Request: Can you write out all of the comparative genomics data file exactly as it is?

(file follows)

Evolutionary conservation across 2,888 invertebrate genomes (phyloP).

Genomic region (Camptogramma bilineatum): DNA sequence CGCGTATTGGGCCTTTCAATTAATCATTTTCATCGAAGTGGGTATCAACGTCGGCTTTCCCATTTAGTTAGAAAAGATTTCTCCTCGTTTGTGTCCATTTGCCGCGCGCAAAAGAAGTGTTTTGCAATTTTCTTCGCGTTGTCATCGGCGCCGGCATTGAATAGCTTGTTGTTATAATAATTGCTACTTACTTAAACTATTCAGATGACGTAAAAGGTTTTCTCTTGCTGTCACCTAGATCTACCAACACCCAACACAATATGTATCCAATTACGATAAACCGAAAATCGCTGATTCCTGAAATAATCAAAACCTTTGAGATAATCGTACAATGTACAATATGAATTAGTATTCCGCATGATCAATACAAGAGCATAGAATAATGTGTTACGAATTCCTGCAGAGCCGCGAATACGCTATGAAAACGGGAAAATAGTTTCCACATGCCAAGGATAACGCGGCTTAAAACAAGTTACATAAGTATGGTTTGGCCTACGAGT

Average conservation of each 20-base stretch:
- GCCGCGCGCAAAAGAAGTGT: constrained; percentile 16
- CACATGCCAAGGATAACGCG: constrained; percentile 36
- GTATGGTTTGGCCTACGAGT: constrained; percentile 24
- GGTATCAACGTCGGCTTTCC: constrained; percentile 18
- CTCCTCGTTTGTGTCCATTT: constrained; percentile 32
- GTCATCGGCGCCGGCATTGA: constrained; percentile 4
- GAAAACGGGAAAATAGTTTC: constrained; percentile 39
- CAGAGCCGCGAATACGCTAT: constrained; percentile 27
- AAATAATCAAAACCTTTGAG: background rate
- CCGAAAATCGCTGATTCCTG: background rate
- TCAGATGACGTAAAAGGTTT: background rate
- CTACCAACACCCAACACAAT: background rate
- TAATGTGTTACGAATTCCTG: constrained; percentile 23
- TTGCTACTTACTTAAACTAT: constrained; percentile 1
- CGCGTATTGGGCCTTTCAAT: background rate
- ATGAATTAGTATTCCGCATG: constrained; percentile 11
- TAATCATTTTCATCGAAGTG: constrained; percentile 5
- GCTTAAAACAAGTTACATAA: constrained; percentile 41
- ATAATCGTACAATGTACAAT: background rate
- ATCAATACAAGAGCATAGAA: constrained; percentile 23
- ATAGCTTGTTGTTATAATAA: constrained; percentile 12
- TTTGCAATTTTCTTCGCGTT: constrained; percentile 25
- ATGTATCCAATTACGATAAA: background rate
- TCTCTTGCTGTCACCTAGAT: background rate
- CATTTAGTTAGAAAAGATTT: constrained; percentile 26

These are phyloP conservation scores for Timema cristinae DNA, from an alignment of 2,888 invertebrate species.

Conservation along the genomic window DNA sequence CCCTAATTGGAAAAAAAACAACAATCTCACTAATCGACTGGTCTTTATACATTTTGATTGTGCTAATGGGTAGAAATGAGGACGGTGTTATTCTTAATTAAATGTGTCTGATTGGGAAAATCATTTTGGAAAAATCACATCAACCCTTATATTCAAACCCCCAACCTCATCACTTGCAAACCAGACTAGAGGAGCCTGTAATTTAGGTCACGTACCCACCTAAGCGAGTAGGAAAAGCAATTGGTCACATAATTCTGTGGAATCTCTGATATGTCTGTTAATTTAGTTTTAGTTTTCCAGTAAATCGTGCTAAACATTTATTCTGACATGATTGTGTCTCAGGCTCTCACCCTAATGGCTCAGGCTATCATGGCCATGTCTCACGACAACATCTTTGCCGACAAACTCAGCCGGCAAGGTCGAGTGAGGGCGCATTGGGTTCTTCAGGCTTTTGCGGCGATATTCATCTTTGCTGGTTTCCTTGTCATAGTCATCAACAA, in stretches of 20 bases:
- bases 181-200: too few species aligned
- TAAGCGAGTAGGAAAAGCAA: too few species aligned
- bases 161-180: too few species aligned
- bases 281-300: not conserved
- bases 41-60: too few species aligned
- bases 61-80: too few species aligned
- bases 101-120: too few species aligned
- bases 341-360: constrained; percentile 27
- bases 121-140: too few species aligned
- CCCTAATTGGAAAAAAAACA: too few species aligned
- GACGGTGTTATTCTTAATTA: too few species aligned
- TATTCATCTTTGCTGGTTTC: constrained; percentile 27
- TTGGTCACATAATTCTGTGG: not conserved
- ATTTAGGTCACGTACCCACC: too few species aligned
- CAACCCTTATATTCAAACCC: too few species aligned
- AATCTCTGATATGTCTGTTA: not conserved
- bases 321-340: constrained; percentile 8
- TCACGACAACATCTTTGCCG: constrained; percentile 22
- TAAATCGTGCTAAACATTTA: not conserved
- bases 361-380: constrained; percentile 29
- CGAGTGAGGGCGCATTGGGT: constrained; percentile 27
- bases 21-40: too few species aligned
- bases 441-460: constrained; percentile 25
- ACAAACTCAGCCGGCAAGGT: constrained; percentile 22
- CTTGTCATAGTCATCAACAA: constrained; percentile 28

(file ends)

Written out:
Evolutionary conservation across 2,888 invertebrate genomes (phyloP).

Genomic region (Camptogramma bilineatum): DNA sequence CGCGTATTGGGCCTTTCAATTAATCATTTTCATCGAAGTGGGTATCAACGTCGGCTTTCCCATTTAGTTAGAAAAGATTTCTCCTCGTTTGTGTCCATTTGCCGCGCGCAAAAGAAGTGTTTTGCAATTTTCTTCGCGTTGTCATCGGCGCCGGCATTGAATAGCTTGTTGTTATAATAATTGCTACTTACTTAAACTATTCAGATGACGTAAAAGGTTTTCTCTTGCTGTCACCTAGATCTACCAACACCCAACACAATATGTATCCAATTACGATAAACCGAAAATCGCTGATTCCTGAAATAATCAAAACCTTTGAGATAATCGTACAATGTACAATATGAATTAGTATTCCGCATGATCAATACAAGAGCATAGAATAATGTGTTACGAATTCCTGCAGAGCCGCGAATACGCTATGAAAACGGGAAAATAGTTTCCACATGCCAAGGATAACGCGGCTTAAAACAAGTTACATAAGTATGGTTTGGCCTACGAGT

Average conservation of each 20-base stretch:
- GCCGCGCGCAAAAGAAGTGT: constrained; percentile 16
- CACATGCCAAGGATAACGCG: constrained; percentile 36
- GTATGGTTTGGCCTACGAGT: constrained; percentile 24
- GGTATCAACGTCGGCTTTCC: constrained; percentile 18
- CTCCTCGTTTGTGTCCATTT: constrained; percentile 32
- GTCATCGGCGCCGGCATTGA: constrained; percentile 4
- GAAAACGGGAAAATAGTTTC: constrained; percentile 39
- CAGAGCCGCGAATACGCTAT: constrained; percentile 27
- AAATAATCAAAACCTTTGAG: background rate
- CCGAAAATCGCTGATTCCTG: background rate
- TCAGATGACGTAAAAGGTTT: background rate
- CTACCAACACCCAACACAAT: background rate
- TAATGTGTTACGAATTCCTG: constrained; percentile 23
- TTGCTACTTACTTAAACTAT: constrained; percentile 1
- CGCGTATTGGGCCTTTCAAT: background rate
- ATGAATTAGTATTCCGCATG: constrained; percentile 11
- TAATCATTTTCATCGAAGTG: constrained; percentile 5
- GCTTAAAACAAGTTACATAA: constrained; percentile 41
- ATAATCGTACAATGTACAAT: background rate
- ATCAATACAAGAGCATAGAA: constrained; percentile 23
- ATAGCTTGTTGTTATAATAA: constrained; percentile 12
- TTTGCAATTTTCTTCGCGTT: constrained; percentile 25
- ATGTATCCAATTACGATAAA: background rate
- TCTCTTGCTGTCACCTAGAT: background rate
- CATTTAGTTAGAAAAGATTT: constrained; percentile 26

These are phyloP conservation scores for Timema cristinae DNA, from an alignment of 2,888 invertebrate species.

Conservation along the genomic window DNA sequence CCCTAATTGGAAAAAAAACAACAATCTCACTAATCGACTGGTCTTTATACATTTTGATTGTGCTAATGGGTAGAAATGAGGACGGTGTTATTCTTAATTAAATGTGTCTGATTGGGAAAATCATTTTGGAAAAATCACATCAACCCTTATATTCAAACCCCCAACCTCATCACTTGCAAACCAGACTAGAGGAGCCTGTAATTTAGGTCACGTACCCACCTAAGCGAGTAGGAAAAGCAATTGGTCACATAATTCTGTGGAATCTCTGATATGTCTGTTAATTTAGTTTTAGTTTTCCAGTAAATCGTGCTAAACATTTATTCTGACATGATTGTGTCTCAGGCTCTCACCCTAATGGCTCAGGCTATCATGGCCATGTCTCACGACAACATCTTTGCCGACAAACTCAGCCGGCAAGGTCGAGTGAGGGCGCATTGGGTTCTTCAGGCTTTTGCGGCGATATTCATCTTTGCTGGTTTCCTTGTCATAGTCATCAACAA, in stretches of 20 bases:
- bases 181-200: too few species aligned
- TAAGCGAGTAGGAAAAGCAA: too few species aligned
- bases 161-180: too few species aligned
- bases 281-300: not conserved
- bases 41-60: too few species aligned
- bases 61-80: too few species aligned
- bases 101-120: too few species aligned
- bases 341-360: constrained; percentile 27
- bases 121-140: too few species aligned
- CCCTAATTGGAAAAAAAACA: too few species aligned
- GACGGTGTTATTCTTAATTA: too few species aligned
- TATTCATCTTTGCTGGTTTC: constrained; percentile 27
- TTGGTCACATAATTCTGTGG: not conserved
- ATTTAGGTCACGTACCCACC: too few species aligned
- CAACCCTTATATTCAAACCC: too few species aligned
- AATCTCTGATATGTCTGTTA: not conserved
- bases 321-340: constrained; percentile 8
- TCACGACAACATCTTTGCCG: constrained; percentile 22
- TAAATCGTGCTAAACATTTA: not conserved
- bases 361-380: constrained; percentile 29
- CGAGTGAGGGCGCATTGGGT: constrained; percentile 27
- bases 21-40: too few species aligned
- bases 441-460: constrained; percentile 25
- ACAAACTCAGCCGGCAAGGT: constrained; percentile 22
- CTTGTCATAGTCATCAACAA: constrained; percentile 28